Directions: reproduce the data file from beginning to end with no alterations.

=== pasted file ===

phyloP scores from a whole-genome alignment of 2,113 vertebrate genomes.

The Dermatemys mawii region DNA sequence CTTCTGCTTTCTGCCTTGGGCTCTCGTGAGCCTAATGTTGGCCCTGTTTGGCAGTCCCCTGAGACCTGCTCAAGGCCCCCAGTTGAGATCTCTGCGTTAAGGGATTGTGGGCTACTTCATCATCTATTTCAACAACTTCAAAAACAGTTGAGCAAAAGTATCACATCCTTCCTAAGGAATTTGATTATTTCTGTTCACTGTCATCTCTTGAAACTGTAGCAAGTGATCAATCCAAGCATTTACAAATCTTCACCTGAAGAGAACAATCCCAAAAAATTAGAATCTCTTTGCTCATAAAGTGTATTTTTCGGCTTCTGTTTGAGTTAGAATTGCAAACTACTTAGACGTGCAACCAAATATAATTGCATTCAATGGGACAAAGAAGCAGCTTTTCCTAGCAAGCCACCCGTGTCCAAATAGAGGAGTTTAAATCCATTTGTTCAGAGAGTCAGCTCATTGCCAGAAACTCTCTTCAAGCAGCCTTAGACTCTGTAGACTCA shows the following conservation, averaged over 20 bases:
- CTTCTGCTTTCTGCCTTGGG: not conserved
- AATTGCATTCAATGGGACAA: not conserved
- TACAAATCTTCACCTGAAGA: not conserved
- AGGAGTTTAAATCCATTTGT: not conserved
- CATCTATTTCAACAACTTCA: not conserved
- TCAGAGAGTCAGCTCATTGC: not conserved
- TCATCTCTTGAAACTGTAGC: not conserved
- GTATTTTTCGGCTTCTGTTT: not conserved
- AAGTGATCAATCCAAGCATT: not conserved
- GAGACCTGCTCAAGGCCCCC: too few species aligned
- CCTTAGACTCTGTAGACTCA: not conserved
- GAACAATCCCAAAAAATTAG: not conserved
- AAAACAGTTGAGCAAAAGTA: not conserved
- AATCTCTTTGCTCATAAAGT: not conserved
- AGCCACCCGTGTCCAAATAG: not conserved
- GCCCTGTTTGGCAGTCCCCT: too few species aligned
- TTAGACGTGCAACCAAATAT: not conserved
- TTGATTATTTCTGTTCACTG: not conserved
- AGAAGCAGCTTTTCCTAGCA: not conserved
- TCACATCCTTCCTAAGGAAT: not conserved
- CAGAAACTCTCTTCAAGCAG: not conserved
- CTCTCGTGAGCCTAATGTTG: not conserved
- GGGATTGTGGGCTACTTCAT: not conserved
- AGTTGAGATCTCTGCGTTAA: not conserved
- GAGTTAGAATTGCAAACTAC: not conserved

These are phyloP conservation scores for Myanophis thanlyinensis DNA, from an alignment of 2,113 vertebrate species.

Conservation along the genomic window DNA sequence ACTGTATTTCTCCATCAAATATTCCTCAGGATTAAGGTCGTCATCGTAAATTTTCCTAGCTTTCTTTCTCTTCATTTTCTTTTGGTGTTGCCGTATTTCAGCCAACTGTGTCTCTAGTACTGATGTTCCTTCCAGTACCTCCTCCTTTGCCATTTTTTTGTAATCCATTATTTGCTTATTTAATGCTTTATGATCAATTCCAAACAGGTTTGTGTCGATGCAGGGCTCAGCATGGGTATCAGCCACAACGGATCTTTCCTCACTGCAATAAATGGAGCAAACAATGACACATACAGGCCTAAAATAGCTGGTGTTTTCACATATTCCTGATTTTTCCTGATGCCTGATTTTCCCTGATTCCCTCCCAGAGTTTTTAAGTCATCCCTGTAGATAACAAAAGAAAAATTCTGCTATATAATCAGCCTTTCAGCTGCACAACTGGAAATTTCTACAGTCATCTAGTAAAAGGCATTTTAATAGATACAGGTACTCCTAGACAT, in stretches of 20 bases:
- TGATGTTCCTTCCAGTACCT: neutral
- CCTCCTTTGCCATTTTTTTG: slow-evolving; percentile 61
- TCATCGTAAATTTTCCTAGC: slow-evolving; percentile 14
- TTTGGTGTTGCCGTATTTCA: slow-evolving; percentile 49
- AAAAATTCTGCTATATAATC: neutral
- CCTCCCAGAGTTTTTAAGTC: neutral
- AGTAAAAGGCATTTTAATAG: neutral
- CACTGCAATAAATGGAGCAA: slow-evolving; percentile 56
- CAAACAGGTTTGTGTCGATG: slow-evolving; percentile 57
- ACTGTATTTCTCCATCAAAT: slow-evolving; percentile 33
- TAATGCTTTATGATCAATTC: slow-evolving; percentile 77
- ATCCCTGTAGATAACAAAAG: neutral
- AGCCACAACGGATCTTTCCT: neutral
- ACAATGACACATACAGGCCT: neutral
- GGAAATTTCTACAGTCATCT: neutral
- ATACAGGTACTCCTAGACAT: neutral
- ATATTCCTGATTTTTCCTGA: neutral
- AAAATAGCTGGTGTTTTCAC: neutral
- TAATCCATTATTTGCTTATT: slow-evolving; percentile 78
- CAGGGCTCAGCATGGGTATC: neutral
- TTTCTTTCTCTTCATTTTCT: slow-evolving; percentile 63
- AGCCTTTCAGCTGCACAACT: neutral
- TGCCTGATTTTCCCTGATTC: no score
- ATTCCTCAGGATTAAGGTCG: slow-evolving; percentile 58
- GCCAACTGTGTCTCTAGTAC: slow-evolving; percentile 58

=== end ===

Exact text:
phyloP scores from a whole-genome alignment of 2,113 vertebrate genomes.

The Dermatemys mawii region DNA sequence CTTCTGCTTTCTGCCTTGGGCTCTCGTGAGCCTAATGTTGGCCCTGTTTGGCAGTCCCCTGAGACCTGCTCAAGGCCCCCAGTTGAGATCTCTGCGTTAAGGGATTGTGGGCTACTTCATCATCTATTTCAACAACTTCAAAAACAGTTGAGCAAAAGTATCACATCCTTCCTAAGGAATTTGATTATTTCTGTTCACTGTCATCTCTTGAAACTGTAGCAAGTGATCAATCCAAGCATTTACAAATCTTCACCTGAAGAGAACAATCCCAAAAAATTAGAATCTCTTTGCTCATAAAGTGTATTTTTCGGCTTCTGTTTGAGTTAGAATTGCAAACTACTTAGACGTGCAACCAAATATAATTGCATTCAATGGGACAAAGAAGCAGCTTTTCCTAGCAAGCCACCCGTGTCCAAATAGAGGAGTTTAAATCCATTTGTTCAGAGAGTCAGCTCATTGCCAGAAACTCTCTTCAAGCAGCCTTAGACTCTGTAGACTCA shows the following conservation, averaged over 20 bases:
- CTTCTGCTTTCTGCCTTGGG: not conserved
- AATTGCATTCAATGGGACAA: not conserved
- TACAAATCTTCACCTGAAGA: not conserved
- AGGAGTTTAAATCCATTTGT: not conserved
- CATCTATTTCAACAACTTCA: not conserved
- TCAGAGAGTCAGCTCATTGC: not conserved
- TCATCTCTTGAAACTGTAGC: not conserved
- GTATTTTTCGGCTTCTGTTT: not conserved
- AAGTGATCAATCCAAGCATT: not conserved
- GAGACCTGCTCAAGGCCCCC: too few species aligned
- CCTTAGACTCTGTAGACTCA: not conserved
- GAACAATCCCAAAAAATTAG: not conserved
- AAAACAGTTGAGCAAAAGTA: not conserved
- AATCTCTTTGCTCATAAAGT: not conserved
- AGCCACCCGTGTCCAAATAG: not conserved
- GCCCTGTTTGGCAGTCCCCT: too few species aligned
- TTAGACGTGCAACCAAATAT: not conserved
- TTGATTATTTCTGTTCACTG: not conserved
- AGAAGCAGCTTTTCCTAGCA: not conserved
- TCACATCCTTCCTAAGGAAT: not conserved
- CAGAAACTCTCTTCAAGCAG: not conserved
- CTCTCGTGAGCCTAATGTTG: not conserved
- GGGATTGTGGGCTACTTCAT: not conserved
- AGTTGAGATCTCTGCGTTAA: not conserved
- GAGTTAGAATTGCAAACTAC: not conserved

These are phyloP conservation scores for Myanophis thanlyinensis DNA, from an alignment of 2,113 vertebrate species.

Conservation along the genomic window DNA sequence ACTGTATTTCTCCATCAAATATTCCTCAGGATTAAGGTCGTCATCGTAAATTTTCCTAGCTTTCTTTCTCTTCATTTTCTTTTGGTGTTGCCGTATTTCAGCCAACTGTGTCTCTAGTACTGATGTTCCTTCCAGTACCTCCTCCTTTGCCATTTTTTTGTAATCCATTATTTGCTTATTTAATGCTTTATGATCAATTCCAAACAGGTTTGTGTCGATGCAGGGCTCAGCATGGGTATCAGCCACAACGGATCTTTCCTCACTGCAATAAATGGAGCAAACAATGACACATACAGGCCTAAAATAGCTGGTGTTTTCACATATTCCTGATTTTTCCTGATGCCTGATTTTCCCTGATTCCCTCCCAGAGTTTTTAAGTCATCCCTGTAGATAACAAAAGAAAAATTCTGCTATATAATCAGCCTTTCAGCTGCACAACTGGAAATTTCTACAGTCATCTAGTAAAAGGCATTTTAATAGATACAGGTACTCCTAGACAT, in stretches of 20 bases:
- TGATGTTCCTTCCAGTACCT: neutral
- CCTCCTTTGCCATTTTTTTG: slow-evolving; percentile 61
- TCATCGTAAATTTTCCTAGC: slow-evolving; percentile 14
- TTTGGTGTTGCCGTATTTCA: slow-evolving; percentile 49
- AAAAATTCTGCTATATAATC: neutral
- CCTCCCAGAGTTTTTAAGTC: neutral
- AGTAAAAGGCATTTTAATAG: neutral
- CACTGCAATAAATGGAGCAA: slow-evolving; percentile 56
- CAAACAGGTTTGTGTCGATG: slow-evolving; percentile 57
- ACTGTATTTCTCCATCAAAT: slow-evolving; percentile 33
- TAATGCTTTATGATCAATTC: slow-evolving; percentile 77
- ATCCCTGTAGATAACAAAAG: neutral
- AGCCACAACGGATCTTTCCT: neutral
- ACAATGACACATACAGGCCT: neutral
- GGAAATTTCTACAGTCATCT: neutral
- ATACAGGTACTCCTAGACAT: neutral
- ATATTCCTGATTTTTCCTGA: neutral
- AAAATAGCTGGTGTTTTCAC: neutral
- TAATCCATTATTTGCTTATT: slow-evolving; percentile 78
- CAGGGCTCAGCATGGGTATC: neutral
- TTTCTTTCTCTTCATTTTCT: slow-evolving; percentile 63
- AGCCTTTCAGCTGCACAACT: neutral
- TGCCTGATTTTCCCTGATTC: no score
- ATTCCTCAGGATTAAGGTCG: slow-evolving; percentile 58
- GCCAACTGTGTCTCTAGTAC: slow-evolving; percentile 58